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Mukesh Ambani Bails Younger Brother Anil Out of Jail Trouble

Upmanyu Trivedi and Pei Yi Mak

(Bloomberg) -- Asia’s richest man Mukesh Ambani has helped his younger brother avert a stint in jail, stepping in to make an $80 million payment for his sibling whose telecom-to-infrastructure empire is struggling with debt.

The embattled former billionaire, Anil Ambani, thanked his brother Mukesh and sister-in-law after Anil’s Reliance Communications Ltd. completed the required 5.5 billion rupee ($80 million) payment to a local unit of Ericsson AB for past maintenance services provided to his group. Repeated failures to pay and Anil’s personal guarantee landed him in trouble in February, with India’s top court giving him a month’s notice to comply or face prison.

The last-minute twist shows family ties appear to have won out despite the brothers’ fraught relationship over more than a decade. The scions of one of India’s richest families have feuded over control of an empire left behind by their father. After Mukesh and Anil carved up the conglomerate, the older brother’s oil and petrochemicals business flourished, while Anil’s businesses ranging from telecommunications to power and infrastructure strained under massive debt. He has fended off creditors in multiple court cases.

The younger brother’s net worth has shrunk to about $300 million from at least $31 billion in 2008 based on the current foreign-exchange rate, according to data compiled by Bloomberg. His stunning fall stands in contrast to the success of Mukesh, whose net worth is $54.3 billion and has increased $10 billion this year alone, according to the Bloomberg Billionaires Index.

Shares of RCom, as Anil’s telecommunications carrier is known, surged 10 percent as of 9:15 a.m. in Mumbai following the payment. Reliance Power Ltd. shares gained as much as 8.6 percent, while Reliance Infrastructure Ltd. jumped 8.2 percent and Reliance Capital Ltd. gained almost 6 percent.

The decline in Anil’s wealth ranks among the largest and fastest implosions in modern history, ranking alongside the reported $70 billion loss Japan’s Masayoshi Son suffered during the dot-com crash after his SoftBank Group Corp.’s stock tumbled.

Brazil’s Eike Batista was worth more than $30 billion at the start of the decade, according to the index. But his commodities and logistics empire evaporated under a mountain of debt and insider trading investigations. Batista gained the rare distinction of “negative billionaire” in 2015 when his net worth sank to more than $1 billion in debt.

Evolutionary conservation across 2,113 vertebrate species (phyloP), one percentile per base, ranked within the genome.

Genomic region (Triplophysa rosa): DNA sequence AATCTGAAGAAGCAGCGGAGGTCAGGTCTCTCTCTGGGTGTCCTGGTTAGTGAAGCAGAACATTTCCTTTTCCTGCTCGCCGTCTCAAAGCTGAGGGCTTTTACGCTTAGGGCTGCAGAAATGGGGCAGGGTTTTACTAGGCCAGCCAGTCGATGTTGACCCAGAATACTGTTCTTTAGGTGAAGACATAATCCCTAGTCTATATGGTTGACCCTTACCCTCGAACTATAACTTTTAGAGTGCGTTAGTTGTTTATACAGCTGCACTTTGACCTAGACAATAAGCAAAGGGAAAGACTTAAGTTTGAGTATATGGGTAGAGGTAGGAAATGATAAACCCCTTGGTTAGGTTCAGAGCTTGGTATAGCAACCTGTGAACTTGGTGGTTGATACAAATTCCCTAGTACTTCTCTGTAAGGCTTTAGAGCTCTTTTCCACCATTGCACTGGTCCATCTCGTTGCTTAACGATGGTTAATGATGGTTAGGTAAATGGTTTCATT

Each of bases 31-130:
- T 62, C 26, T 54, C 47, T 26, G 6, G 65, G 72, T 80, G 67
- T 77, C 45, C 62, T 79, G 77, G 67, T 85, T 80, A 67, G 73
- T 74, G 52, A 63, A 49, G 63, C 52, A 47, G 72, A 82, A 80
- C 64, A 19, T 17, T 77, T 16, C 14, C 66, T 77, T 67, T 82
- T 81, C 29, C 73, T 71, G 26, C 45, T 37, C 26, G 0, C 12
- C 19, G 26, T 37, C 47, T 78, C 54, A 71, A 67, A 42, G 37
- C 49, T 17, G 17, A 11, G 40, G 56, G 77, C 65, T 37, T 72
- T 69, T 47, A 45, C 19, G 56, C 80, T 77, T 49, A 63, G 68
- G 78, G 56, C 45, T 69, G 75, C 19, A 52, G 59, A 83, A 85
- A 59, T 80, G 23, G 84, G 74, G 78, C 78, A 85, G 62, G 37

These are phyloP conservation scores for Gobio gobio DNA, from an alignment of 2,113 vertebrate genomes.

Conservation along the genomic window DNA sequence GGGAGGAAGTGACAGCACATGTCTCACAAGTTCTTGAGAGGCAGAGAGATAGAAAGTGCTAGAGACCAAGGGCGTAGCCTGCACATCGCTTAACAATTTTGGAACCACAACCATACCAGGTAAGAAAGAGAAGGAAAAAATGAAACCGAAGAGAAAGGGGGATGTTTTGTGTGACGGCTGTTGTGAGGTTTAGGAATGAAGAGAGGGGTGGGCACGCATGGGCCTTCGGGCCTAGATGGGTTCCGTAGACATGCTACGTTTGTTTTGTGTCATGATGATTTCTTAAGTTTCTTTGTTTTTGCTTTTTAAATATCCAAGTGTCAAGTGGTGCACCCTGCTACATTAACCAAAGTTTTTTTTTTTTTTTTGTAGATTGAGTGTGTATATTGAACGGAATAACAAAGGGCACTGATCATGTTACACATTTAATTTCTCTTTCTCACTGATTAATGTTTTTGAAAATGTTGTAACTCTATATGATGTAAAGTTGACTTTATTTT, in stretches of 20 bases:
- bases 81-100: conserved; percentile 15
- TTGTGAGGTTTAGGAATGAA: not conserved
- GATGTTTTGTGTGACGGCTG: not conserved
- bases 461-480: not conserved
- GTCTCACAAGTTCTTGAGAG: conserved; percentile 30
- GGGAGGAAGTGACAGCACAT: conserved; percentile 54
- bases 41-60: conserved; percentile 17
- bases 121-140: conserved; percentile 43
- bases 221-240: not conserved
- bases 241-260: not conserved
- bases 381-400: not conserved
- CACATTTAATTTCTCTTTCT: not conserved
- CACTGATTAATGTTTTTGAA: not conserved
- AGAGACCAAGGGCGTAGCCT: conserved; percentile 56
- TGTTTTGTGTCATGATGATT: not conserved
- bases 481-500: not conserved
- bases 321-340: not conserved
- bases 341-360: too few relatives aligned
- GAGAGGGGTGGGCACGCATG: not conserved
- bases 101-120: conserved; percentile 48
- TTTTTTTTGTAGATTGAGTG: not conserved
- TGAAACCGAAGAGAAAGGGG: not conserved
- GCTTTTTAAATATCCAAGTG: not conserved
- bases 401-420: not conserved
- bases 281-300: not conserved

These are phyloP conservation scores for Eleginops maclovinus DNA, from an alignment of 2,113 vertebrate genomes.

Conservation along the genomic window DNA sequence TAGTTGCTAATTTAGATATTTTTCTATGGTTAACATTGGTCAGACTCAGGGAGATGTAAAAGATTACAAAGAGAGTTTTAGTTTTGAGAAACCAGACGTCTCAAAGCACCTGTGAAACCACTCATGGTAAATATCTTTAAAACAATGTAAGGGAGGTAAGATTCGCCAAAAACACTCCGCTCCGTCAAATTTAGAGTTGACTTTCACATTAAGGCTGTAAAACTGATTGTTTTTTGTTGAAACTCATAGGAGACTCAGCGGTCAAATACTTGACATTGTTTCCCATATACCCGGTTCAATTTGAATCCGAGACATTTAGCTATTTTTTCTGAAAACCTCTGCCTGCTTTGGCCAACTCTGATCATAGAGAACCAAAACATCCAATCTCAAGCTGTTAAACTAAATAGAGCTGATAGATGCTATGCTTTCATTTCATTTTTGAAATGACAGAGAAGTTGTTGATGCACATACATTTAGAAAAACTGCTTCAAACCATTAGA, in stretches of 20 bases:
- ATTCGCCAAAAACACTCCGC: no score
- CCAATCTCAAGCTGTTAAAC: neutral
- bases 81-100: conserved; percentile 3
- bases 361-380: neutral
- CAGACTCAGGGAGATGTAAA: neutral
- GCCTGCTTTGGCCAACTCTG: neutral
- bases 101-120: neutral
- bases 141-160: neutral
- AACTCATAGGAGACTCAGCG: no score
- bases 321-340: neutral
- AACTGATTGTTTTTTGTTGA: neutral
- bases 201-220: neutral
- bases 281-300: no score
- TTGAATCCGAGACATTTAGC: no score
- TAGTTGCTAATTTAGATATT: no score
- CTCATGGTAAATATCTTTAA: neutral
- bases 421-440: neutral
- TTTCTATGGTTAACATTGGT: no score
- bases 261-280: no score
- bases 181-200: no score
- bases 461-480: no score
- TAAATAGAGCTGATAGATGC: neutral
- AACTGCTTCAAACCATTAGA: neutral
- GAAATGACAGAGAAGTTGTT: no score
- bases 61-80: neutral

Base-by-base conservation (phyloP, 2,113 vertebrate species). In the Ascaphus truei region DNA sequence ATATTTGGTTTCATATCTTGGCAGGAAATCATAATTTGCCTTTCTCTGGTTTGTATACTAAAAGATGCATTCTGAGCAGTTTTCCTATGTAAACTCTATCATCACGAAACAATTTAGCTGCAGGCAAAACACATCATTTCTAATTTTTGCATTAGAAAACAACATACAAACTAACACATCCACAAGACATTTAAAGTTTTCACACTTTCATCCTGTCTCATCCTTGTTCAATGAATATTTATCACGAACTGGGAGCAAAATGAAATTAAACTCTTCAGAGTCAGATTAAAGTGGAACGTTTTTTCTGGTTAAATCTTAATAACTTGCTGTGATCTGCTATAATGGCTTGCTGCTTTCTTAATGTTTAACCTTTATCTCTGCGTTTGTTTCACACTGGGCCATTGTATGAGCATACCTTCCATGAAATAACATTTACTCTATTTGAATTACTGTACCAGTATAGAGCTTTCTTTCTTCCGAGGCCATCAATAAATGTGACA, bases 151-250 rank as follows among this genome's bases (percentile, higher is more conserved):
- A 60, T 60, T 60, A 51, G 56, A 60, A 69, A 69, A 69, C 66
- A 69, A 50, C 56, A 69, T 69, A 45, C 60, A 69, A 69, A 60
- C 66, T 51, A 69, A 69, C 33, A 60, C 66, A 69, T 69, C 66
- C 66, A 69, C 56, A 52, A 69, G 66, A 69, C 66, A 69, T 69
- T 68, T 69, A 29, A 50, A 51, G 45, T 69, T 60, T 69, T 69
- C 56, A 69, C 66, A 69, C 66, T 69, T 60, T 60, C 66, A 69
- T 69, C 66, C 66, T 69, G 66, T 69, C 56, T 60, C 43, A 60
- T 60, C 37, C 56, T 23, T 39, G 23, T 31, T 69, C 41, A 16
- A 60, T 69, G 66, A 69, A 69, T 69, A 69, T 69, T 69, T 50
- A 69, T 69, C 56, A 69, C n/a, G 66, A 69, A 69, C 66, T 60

The bailout money was an outright grant from Anil’s elder brother, the Times of India reported, citing a person working for Anil’s group.

Timely Support

Thanking Mukesh and his wife Nita Ambani, Anil said he and his family were “grateful we have moved beyond the past, and are deeply grateful and touched with this gesture” and “timely support,” according to a statement issued by RCom.

RCom stock plummeted 60 percent in 2018 as Anil struggled to close a 2017 deal to sell spectrum, signal towers and fiber to Reliance Jio Infocomm Ltd., a new service provider controlled by Mukesh, for 173 billion rupees.

RCom said Monday that the two companies have mutually agreed to terminate the pact, adding RCom is committed to “a comprehensive resolution” of overall debt through India’s National Company Law Tribunal.

As regulations hindered Anil’s biggest deal, creditors such as Ericsson began demanding past dues. The Swedish equipment maker’s relentless legal pursuit led to a settlement under which RCom was to pay half of the past claims, or 5.5 billion rupees -- an offer backed by a personal guarantee from Anil.

Failure to keep this promise after a personal guarantee from Anil saw the situation escalate into a contempt case, with the court eventually setting the payment deadline.

The threat of a prison term if Anil didn’t make the payment also came as a rare warning to some of India’s richest borrowers whose firms have turned defaulters over the past few years. The nation’s policy makers and courts have been cracking down on delinquency to help banks saddled with the world’s worst bad-loan ratio.

The Ambani brothers used to serve as executives at their father Dhirubhai Ambani’s company. In 2005, three years after their father’s death, the pair agreed to split the empire into two. Anil got newer businesses such as telecommunications, power generation and financial services.

But since then, Mukesh has also re-entered India’s now lucrative telecommunications sector with the creation of Reliance Jio Infocomm. His nationwide 4G network, which debuted with free services in 2016, has disrupted the industry, forcing rivals including RCom to bleed, merge or exit the business.

(Updates with shares in ninth and 11th paragraphs.)

--With assistance from Tom Metcalf, Ronojoy Mazumdar, Arijit Ghosh and Abhay Singh.

To contact the reporters on this story: Upmanyu Trivedi in New Delhi at utrivedi2@bloomberg.net;Pei Yi Mak in Hong Kong at pmak17@bloomberg.net

To contact the editors responsible for this story: Sam Nagarajan at samnagarajan@bloomberg.net, ;Pierre Paulden at ppaulden@bloomberg.net, Bhuma Shrivastava

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